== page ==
The short answer: They build and maintain websites.
But what exactly that looks like varies widely depending on the type of job the developer works at. The good part is that web developers are in high demand and so, though they work very hard, they're generally able to command comfortable salaries and healthy work/life balances. It's a profession that rewards people who are natural problem solvers and who enjoy building things.
A more detailed explanation, from degreedictionary:
Web Developer Job Duties
Your job as a Web developer is to present your clients' products and services to a wide audience by creating attractive, functional websites. You will likely be asked to identify potential site users and design a website to appeal to these constituents. Your work may include meeting with clients to discuss their desires for a website or discuss how to keep their website functioning and up to date. You might construct the layout of a website, creating a visually interesting home page and user-friendly design. You may also write the content for the website.
After a website is up and running, you'll make sure that the site is functional on all Web browsers, periodically testing and updating it as needed. A client may also need you to include interactive capabilities on their site using Visual Basic or Java programming languages.
Where You Work
Web developers may work for large corporations, small companies or as freelancers. Most positions will have you working 40 hours a week, while others - especially freelance positions - enjoy flexible schedules. Occasionally, you may be required to work during the weekend or other non-standard business hours in order to perform website maintenance or in the case of an emergency.
You need to have a familiarity with technology and understand how computers and web servers operate. You will also need to be familiar with many software programs, Web applications and Web programming languages, such as hypertext markup language (HTML), Ruby on Rails and C++. Since this is a very client-based, project-oriented field, you must be able to communicate effectively, set goals and meet deadlines. You must also be creative and have a grasp of art and design principles.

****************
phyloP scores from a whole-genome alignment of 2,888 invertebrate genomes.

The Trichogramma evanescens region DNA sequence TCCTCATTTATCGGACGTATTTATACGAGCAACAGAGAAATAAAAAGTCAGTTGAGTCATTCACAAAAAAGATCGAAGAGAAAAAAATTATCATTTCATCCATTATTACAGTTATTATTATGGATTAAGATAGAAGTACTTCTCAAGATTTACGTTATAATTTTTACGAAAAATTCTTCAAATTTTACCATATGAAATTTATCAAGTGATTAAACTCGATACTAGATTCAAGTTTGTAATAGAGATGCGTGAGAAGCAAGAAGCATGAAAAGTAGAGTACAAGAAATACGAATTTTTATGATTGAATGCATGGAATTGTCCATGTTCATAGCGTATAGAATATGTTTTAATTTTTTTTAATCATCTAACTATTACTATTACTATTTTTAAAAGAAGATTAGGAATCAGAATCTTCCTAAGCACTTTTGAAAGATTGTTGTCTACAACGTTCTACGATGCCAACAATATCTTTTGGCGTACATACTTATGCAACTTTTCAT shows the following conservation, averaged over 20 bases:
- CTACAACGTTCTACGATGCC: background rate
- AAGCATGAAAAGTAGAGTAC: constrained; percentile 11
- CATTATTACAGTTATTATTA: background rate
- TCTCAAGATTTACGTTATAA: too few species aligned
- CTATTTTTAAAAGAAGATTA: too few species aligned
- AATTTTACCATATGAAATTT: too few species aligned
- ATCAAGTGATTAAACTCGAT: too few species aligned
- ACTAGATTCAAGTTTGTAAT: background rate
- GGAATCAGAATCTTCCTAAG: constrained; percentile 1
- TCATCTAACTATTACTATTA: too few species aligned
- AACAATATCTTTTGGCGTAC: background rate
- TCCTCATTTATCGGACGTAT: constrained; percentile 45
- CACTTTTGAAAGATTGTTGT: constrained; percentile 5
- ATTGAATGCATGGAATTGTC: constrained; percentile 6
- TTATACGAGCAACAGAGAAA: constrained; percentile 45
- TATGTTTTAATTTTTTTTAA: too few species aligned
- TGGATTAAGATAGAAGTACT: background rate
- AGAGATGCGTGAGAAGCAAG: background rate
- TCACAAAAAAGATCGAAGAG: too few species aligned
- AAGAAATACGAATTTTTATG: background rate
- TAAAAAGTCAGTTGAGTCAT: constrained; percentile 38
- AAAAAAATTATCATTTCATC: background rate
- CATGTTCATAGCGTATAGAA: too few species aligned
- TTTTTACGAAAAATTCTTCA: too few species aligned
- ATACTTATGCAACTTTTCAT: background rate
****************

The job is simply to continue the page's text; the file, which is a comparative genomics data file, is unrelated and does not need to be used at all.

"Front End" typically refers to the stuff that you actually see on the website in the browser. This covers how the content is presented including all the little user interface elements like menus and dropdowns and transitions and modals.
"Back End" typically refers to the guts of the application which live on the server. The back end is more focused on making sure all the right data gets sent out to the browser. It's the portion of iceberg below the surface... lots of stuff needs to go correctly to hand off data to the front end so it can be displayed.
Google may be a relatively straightforward search engine from our point of view, but they employ an army of engineers to make sure that all the moving parts you don't see are working properly.
"Full Stack" developers marry the two sides into one. While each "end" involves learning a significant amount of information, a full stack developer can comfortably speak both database and browser. These days the trend is to seek developers with a great working knowledge of both ends (which is what we're teaching here).
So, if we've got back end developers and front end developers, who makes the website actually look pretty? Who pulls together the images and logos and color schemes? That's the web designer's job. While they have historically been less inclined to handle the actual coding of the page, these days even designers are expected to roll up their sleeves and code a bit. Some of the best web developers come from design backgrounds.
Not everyone can agree what differentiates the two, but generally web sites are more about displaying static (unchanging) content and web applications require a "smart" server running code (that you're going to learn to write) to produce dynamic content.
For a more concrete example, think of going to a regular web site as just opening a document (say, an e-book) from your hard drive. Your computer will locate it, open it, and display it for you.
Going to a site run by a web application is the same principle but the e-book is no longer just sitting there waiting to be opened. Your request for the e-book is caught by a sneaky little application which checks what you're asking for and then dynamically generates your e-book for you, fully customized (okay, maybe it just has an extra line that says "this e-book was opened on" and then today's date).
That's more or less the difference between a server just serving up a static HTML file and dynamically generating one by using a bit of Ruby on Rails code.
From the creators of The Odin Project...